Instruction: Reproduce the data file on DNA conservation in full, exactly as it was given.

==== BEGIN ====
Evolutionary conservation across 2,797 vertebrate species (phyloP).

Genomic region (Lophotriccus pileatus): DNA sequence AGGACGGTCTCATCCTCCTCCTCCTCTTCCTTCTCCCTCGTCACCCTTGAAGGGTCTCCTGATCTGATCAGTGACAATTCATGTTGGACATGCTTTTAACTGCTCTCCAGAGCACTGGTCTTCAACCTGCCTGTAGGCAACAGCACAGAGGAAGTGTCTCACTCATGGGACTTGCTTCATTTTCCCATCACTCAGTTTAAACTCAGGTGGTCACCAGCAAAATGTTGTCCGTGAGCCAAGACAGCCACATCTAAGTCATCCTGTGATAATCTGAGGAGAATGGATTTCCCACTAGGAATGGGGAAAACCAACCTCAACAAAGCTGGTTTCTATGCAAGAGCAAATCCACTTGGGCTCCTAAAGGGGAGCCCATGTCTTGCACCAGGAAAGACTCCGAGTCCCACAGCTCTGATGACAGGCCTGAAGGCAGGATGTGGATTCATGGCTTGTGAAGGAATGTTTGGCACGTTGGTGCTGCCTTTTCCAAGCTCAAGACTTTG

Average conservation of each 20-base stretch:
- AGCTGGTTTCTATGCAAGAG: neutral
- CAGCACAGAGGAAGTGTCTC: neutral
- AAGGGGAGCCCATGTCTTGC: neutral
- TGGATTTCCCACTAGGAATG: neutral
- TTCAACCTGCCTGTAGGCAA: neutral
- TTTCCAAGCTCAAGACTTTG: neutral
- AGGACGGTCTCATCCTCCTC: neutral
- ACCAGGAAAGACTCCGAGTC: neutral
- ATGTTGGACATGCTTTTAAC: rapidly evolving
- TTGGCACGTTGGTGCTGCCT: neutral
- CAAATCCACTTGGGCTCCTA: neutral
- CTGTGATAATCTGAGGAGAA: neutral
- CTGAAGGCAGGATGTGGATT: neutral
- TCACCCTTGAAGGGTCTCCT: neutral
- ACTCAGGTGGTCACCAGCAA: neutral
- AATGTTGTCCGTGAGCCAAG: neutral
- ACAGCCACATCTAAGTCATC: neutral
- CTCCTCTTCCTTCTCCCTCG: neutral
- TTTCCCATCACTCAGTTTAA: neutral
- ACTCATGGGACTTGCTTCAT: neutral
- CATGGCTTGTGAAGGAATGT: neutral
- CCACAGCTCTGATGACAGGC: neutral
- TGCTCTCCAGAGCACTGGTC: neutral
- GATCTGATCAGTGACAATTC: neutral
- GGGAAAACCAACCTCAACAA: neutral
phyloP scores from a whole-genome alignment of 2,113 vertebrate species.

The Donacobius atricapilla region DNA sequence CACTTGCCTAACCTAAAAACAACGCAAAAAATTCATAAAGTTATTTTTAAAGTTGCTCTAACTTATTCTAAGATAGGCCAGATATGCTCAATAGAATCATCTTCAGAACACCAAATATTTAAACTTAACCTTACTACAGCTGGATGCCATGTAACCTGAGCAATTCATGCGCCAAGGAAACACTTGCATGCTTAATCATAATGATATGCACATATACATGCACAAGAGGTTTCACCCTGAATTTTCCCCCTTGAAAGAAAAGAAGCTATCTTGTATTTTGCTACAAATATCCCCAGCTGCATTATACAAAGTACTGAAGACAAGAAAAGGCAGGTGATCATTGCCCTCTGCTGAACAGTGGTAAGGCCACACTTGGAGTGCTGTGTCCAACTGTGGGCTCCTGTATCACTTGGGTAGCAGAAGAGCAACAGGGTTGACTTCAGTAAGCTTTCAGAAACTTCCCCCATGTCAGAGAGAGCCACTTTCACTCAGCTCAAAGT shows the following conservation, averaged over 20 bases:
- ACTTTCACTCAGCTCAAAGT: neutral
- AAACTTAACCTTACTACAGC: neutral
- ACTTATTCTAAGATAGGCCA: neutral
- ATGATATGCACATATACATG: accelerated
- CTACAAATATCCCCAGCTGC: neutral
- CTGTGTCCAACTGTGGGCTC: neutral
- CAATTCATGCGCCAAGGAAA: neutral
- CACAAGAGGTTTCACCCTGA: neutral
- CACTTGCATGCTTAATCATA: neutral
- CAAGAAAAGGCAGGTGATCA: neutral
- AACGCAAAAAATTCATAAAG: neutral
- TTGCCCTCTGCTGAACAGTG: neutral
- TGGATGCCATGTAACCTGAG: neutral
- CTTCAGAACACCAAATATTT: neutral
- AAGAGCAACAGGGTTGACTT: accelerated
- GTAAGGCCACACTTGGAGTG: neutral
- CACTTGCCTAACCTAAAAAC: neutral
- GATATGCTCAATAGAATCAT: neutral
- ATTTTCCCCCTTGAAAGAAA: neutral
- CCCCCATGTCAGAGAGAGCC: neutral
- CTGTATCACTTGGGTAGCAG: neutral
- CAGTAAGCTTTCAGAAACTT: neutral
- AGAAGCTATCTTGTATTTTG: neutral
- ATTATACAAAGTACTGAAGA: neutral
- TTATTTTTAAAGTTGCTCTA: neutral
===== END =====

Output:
Evolutionary conservation across 2,797 vertebrate species (phyloP).

Genomic region (Lophotriccus pileatus): DNA sequence AGGACGGTCTCATCCTCCTCCTCCTCTTCCTTCTCCCTCGTCACCCTTGAAGGGTCTCCTGATCTGATCAGTGACAATTCATGTTGGACATGCTTTTAACTGCTCTCCAGAGCACTGGTCTTCAACCTGCCTGTAGGCAACAGCACAGAGGAAGTGTCTCACTCATGGGACTTGCTTCATTTTCCCATCACTCAGTTTAAACTCAGGTGGTCACCAGCAAAATGTTGTCCGTGAGCCAAGACAGCCACATCTAAGTCATCCTGTGATAATCTGAGGAGAATGGATTTCCCACTAGGAATGGGGAAAACCAACCTCAACAAAGCTGGTTTCTATGCAAGAGCAAATCCACTTGGGCTCCTAAAGGGGAGCCCATGTCTTGCACCAGGAAAGACTCCGAGTCCCACAGCTCTGATGACAGGCCTGAAGGCAGGATGTGGATTCATGGCTTGTGAAGGAATGTTTGGCACGTTGGTGCTGCCTTTTCCAAGCTCAAGACTTTG

Average conservation of each 20-base stretch:
- AGCTGGTTTCTATGCAAGAG: neutral
- CAGCACAGAGGAAGTGTCTC: neutral
- AAGGGGAGCCCATGTCTTGC: neutral
- TGGATTTCCCACTAGGAATG: neutral
- TTCAACCTGCCTGTAGGCAA: neutral
- TTTCCAAGCTCAAGACTTTG: neutral
- AGGACGGTCTCATCCTCCTC: neutral
- ACCAGGAAAGACTCCGAGTC: neutral
- ATGTTGGACATGCTTTTAAC: rapidly evolving
- TTGGCACGTTGGTGCTGCCT: neutral
- CAAATCCACTTGGGCTCCTA: neutral
- CTGTGATAATCTGAGGAGAA: neutral
- CTGAAGGCAGGATGTGGATT: neutral
- TCACCCTTGAAGGGTCTCCT: neutral
- ACTCAGGTGGTCACCAGCAA: neutral
- AATGTTGTCCGTGAGCCAAG: neutral
- ACAGCCACATCTAAGTCATC: neutral
- CTCCTCTTCCTTCTCCCTCG: neutral
- TTTCCCATCACTCAGTTTAA: neutral
- ACTCATGGGACTTGCTTCAT: neutral
- CATGGCTTGTGAAGGAATGT: neutral
- CCACAGCTCTGATGACAGGC: neutral
- TGCTCTCCAGAGCACTGGTC: neutral
- GATCTGATCAGTGACAATTC: neutral
- GGGAAAACCAACCTCAACAA: neutral
phyloP scores from a whole-genome alignment of 2,113 vertebrate species.

The Donacobius atricapilla region DNA sequence CACTTGCCTAACCTAAAAACAACGCAAAAAATTCATAAAGTTATTTTTAAAGTTGCTCTAACTTATTCTAAGATAGGCCAGATATGCTCAATAGAATCATCTTCAGAACACCAAATATTTAAACTTAACCTTACTACAGCTGGATGCCATGTAACCTGAGCAATTCATGCGCCAAGGAAACACTTGCATGCTTAATCATAATGATATGCACATATACATGCACAAGAGGTTTCACCCTGAATTTTCCCCCTTGAAAGAAAAGAAGCTATCTTGTATTTTGCTACAAATATCCCCAGCTGCATTATACAAAGTACTGAAGACAAGAAAAGGCAGGTGATCATTGCCCTCTGCTGAACAGTGGTAAGGCCACACTTGGAGTGCTGTGTCCAACTGTGGGCTCCTGTATCACTTGGGTAGCAGAAGAGCAACAGGGTTGACTTCAGTAAGCTTTCAGAAACTTCCCCCATGTCAGAGAGAGCCACTTTCACTCAGCTCAAAGT shows the following conservation, averaged over 20 bases:
- ACTTTCACTCAGCTCAAAGT: neutral
- AAACTTAACCTTACTACAGC: neutral
- ACTTATTCTAAGATAGGCCA: neutral
- ATGATATGCACATATACATG: accelerated
- CTACAAATATCCCCAGCTGC: neutral
- CTGTGTCCAACTGTGGGCTC: neutral
- CAATTCATGCGCCAAGGAAA: neutral
- CACAAGAGGTTTCACCCTGA: neutral
- CACTTGCATGCTTAATCATA: neutral
- CAAGAAAAGGCAGGTGATCA: neutral
- AACGCAAAAAATTCATAAAG: neutral
- TTGCCCTCTGCTGAACAGTG: neutral
- TGGATGCCATGTAACCTGAG: neutral
- CTTCAGAACACCAAATATTT: neutral
- AAGAGCAACAGGGTTGACTT: accelerated
- GTAAGGCCACACTTGGAGTG: neutral
- CACTTGCCTAACCTAAAAAC: neutral
- GATATGCTCAATAGAATCAT: neutral
- ATTTTCCCCCTTGAAAGAAA: neutral
- CCCCCATGTCAGAGAGAGCC: neutral
- CTGTATCACTTGGGTAGCAG: neutral
- CAGTAAGCTTTCAGAAACTT: neutral
- AGAAGCTATCTTGTATTTTG: neutral
- ATTATACAAAGTACTGAAGA: neutral
- TTATTTTTAAAGTTGCTCTA: neutral